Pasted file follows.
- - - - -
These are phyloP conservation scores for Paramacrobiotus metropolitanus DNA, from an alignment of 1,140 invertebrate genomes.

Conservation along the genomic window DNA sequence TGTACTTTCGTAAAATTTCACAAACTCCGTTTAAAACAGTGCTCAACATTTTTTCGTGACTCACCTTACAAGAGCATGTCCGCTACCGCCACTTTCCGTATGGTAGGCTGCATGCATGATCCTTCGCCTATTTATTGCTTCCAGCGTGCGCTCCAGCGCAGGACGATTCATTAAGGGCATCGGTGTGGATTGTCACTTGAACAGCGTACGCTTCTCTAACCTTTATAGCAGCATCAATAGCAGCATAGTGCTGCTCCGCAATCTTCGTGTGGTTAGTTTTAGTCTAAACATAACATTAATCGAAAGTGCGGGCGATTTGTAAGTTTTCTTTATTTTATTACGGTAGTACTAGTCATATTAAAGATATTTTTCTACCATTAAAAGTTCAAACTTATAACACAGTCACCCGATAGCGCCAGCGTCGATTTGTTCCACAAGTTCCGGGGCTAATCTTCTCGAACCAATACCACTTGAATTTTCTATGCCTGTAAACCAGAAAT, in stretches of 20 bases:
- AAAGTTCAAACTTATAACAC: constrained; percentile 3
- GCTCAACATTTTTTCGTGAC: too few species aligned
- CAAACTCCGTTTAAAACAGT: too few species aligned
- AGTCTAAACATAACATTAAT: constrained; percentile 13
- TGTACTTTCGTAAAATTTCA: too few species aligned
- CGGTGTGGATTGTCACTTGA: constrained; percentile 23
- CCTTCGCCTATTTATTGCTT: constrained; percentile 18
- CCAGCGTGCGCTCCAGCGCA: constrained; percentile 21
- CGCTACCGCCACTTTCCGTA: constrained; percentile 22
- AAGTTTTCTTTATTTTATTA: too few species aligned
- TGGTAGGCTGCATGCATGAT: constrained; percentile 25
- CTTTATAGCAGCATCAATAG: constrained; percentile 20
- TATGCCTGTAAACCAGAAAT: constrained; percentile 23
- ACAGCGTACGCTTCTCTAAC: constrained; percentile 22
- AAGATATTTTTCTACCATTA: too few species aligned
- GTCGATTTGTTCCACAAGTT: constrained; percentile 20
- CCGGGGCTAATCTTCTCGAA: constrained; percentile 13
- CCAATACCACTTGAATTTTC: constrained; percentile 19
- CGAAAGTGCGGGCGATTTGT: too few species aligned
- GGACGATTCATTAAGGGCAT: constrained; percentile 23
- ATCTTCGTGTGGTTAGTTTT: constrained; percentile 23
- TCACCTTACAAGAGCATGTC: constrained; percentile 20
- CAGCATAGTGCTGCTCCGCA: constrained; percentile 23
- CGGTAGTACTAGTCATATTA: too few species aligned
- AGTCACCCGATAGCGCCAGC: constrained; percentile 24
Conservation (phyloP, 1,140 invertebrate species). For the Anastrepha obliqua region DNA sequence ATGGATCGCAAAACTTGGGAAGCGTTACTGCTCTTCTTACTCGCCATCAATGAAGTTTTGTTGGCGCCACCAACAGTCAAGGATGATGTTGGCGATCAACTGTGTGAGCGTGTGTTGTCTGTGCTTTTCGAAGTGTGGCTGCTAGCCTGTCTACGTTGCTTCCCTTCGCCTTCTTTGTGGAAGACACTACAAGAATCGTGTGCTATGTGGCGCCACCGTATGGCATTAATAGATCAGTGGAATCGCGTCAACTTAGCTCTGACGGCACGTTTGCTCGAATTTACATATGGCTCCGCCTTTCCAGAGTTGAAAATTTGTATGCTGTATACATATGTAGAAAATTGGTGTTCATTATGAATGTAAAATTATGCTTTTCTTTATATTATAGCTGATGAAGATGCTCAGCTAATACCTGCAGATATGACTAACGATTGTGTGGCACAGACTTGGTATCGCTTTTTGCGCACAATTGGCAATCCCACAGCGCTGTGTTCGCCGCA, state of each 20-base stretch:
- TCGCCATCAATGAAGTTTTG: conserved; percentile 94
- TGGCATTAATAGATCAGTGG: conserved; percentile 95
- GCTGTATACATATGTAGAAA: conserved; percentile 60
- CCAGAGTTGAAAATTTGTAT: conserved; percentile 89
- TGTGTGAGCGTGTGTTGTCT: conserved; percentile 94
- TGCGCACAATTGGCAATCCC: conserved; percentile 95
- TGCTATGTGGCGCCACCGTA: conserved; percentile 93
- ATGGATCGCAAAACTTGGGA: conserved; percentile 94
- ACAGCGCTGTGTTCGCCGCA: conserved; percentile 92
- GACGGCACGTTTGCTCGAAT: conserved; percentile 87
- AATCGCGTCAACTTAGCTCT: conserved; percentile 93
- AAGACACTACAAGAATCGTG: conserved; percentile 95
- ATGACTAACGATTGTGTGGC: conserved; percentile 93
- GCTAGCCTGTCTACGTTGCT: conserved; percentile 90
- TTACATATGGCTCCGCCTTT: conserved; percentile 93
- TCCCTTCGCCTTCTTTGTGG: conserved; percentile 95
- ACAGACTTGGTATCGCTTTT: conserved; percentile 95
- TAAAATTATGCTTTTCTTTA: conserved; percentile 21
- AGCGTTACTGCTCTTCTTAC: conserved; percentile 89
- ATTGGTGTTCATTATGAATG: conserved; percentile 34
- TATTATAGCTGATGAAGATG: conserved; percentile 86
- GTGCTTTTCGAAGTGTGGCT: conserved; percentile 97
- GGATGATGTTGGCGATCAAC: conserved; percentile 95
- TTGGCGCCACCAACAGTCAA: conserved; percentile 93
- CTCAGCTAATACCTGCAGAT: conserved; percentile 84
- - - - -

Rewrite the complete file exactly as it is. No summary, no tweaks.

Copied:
These are phyloP conservation scores for Paramacrobiotus metropolitanus DNA, from an alignment of 1,140 invertebrate genomes.

Conservation along the genomic window DNA sequence TGTACTTTCGTAAAATTTCACAAACTCCGTTTAAAACAGTGCTCAACATTTTTTCGTGACTCACCTTACAAGAGCATGTCCGCTACCGCCACTTTCCGTATGGTAGGCTGCATGCATGATCCTTCGCCTATTTATTGCTTCCAGCGTGCGCTCCAGCGCAGGACGATTCATTAAGGGCATCGGTGTGGATTGTCACTTGAACAGCGTACGCTTCTCTAACCTTTATAGCAGCATCAATAGCAGCATAGTGCTGCTCCGCAATCTTCGTGTGGTTAGTTTTAGTCTAAACATAACATTAATCGAAAGTGCGGGCGATTTGTAAGTTTTCTTTATTTTATTACGGTAGTACTAGTCATATTAAAGATATTTTTCTACCATTAAAAGTTCAAACTTATAACACAGTCACCCGATAGCGCCAGCGTCGATTTGTTCCACAAGTTCCGGGGCTAATCTTCTCGAACCAATACCACTTGAATTTTCTATGCCTGTAAACCAGAAAT, in stretches of 20 bases:
- AAAGTTCAAACTTATAACAC: constrained; percentile 3
- GCTCAACATTTTTTCGTGAC: too few species aligned
- CAAACTCCGTTTAAAACAGT: too few species aligned
- AGTCTAAACATAACATTAAT: constrained; percentile 13
- TGTACTTTCGTAAAATTTCA: too few species aligned
- CGGTGTGGATTGTCACTTGA: constrained; percentile 23
- CCTTCGCCTATTTATTGCTT: constrained; percentile 18
- CCAGCGTGCGCTCCAGCGCA: constrained; percentile 21
- CGCTACCGCCACTTTCCGTA: constrained; percentile 22
- AAGTTTTCTTTATTTTATTA: too few species aligned
- TGGTAGGCTGCATGCATGAT: constrained; percentile 25
- CTTTATAGCAGCATCAATAG: constrained; percentile 20
- TATGCCTGTAAACCAGAAAT: constrained; percentile 23
- ACAGCGTACGCTTCTCTAAC: constrained; percentile 22
- AAGATATTTTTCTACCATTA: too few species aligned
- GTCGATTTGTTCCACAAGTT: constrained; percentile 20
- CCGGGGCTAATCTTCTCGAA: constrained; percentile 13
- CCAATACCACTTGAATTTTC: constrained; percentile 19
- CGAAAGTGCGGGCGATTTGT: too few species aligned
- GGACGATTCATTAAGGGCAT: constrained; percentile 23
- ATCTTCGTGTGGTTAGTTTT: constrained; percentile 23
- TCACCTTACAAGAGCATGTC: constrained; percentile 20
- CAGCATAGTGCTGCTCCGCA: constrained; percentile 23
- CGGTAGTACTAGTCATATTA: too few species aligned
- AGTCACCCGATAGCGCCAGC: constrained; percentile 24
Conservation (phyloP, 1,140 invertebrate species). For the Anastrepha obliqua region DNA sequence ATGGATCGCAAAACTTGGGAAGCGTTACTGCTCTTCTTACTCGCCATCAATGAAGTTTTGTTGGCGCCACCAACAGTCAAGGATGATGTTGGCGATCAACTGTGTGAGCGTGTGTTGTCTGTGCTTTTCGAAGTGTGGCTGCTAGCCTGTCTACGTTGCTTCCCTTCGCCTTCTTTGTGGAAGACACTACAAGAATCGTGTGCTATGTGGCGCCACCGTATGGCATTAATAGATCAGTGGAATCGCGTCAACTTAGCTCTGACGGCACGTTTGCTCGAATTTACATATGGCTCCGCCTTTCCAGAGTTGAAAATTTGTATGCTGTATACATATGTAGAAAATTGGTGTTCATTATGAATGTAAAATTATGCTTTTCTTTATATTATAGCTGATGAAGATGCTCAGCTAATACCTGCAGATATGACTAACGATTGTGTGGCACAGACTTGGTATCGCTTTTTGCGCACAATTGGCAATCCCACAGCGCTGTGTTCGCCGCA, state of each 20-base stretch:
- TCGCCATCAATGAAGTTTTG: conserved; percentile 94
- TGGCATTAATAGATCAGTGG: conserved; percentile 95
- GCTGTATACATATGTAGAAA: conserved; percentile 60
- CCAGAGTTGAAAATTTGTAT: conserved; percentile 89
- TGTGTGAGCGTGTGTTGTCT: conserved; percentile 94
- TGCGCACAATTGGCAATCCC: conserved; percentile 95
- TGCTATGTGGCGCCACCGTA: conserved; percentile 93
- ATGGATCGCAAAACTTGGGA: conserved; percentile 94
- ACAGCGCTGTGTTCGCCGCA: conserved; percentile 92
- GACGGCACGTTTGCTCGAAT: conserved; percentile 87
- AATCGCGTCAACTTAGCTCT: conserved; percentile 93
- AAGACACTACAAGAATCGTG: conserved; percentile 95
- ATGACTAACGATTGTGTGGC: conserved; percentile 93
- GCTAGCCTGTCTACGTTGCT: conserved; percentile 90
- TTACATATGGCTCCGCCTTT: conserved; percentile 93
- TCCCTTCGCCTTCTTTGTGG: conserved; percentile 95
- ACAGACTTGGTATCGCTTTT: conserved; percentile 95
- TAAAATTATGCTTTTCTTTA: conserved; percentile 21
- AGCGTTACTGCTCTTCTTAC: conserved; percentile 89
- ATTGGTGTTCATTATGAATG: conserved; percentile 34
- TATTATAGCTGATGAAGATG: conserved; percentile 86
- GTGCTTTTCGAAGTGTGGCT: conserved; percentile 97
- GGATGATGTTGGCGATCAAC: conserved; percentile 95
- TTGGCGCCACCAACAGTCAA: conserved; percentile 93
- CTCAGCTAATACCTGCAGAT: conserved; percentile 84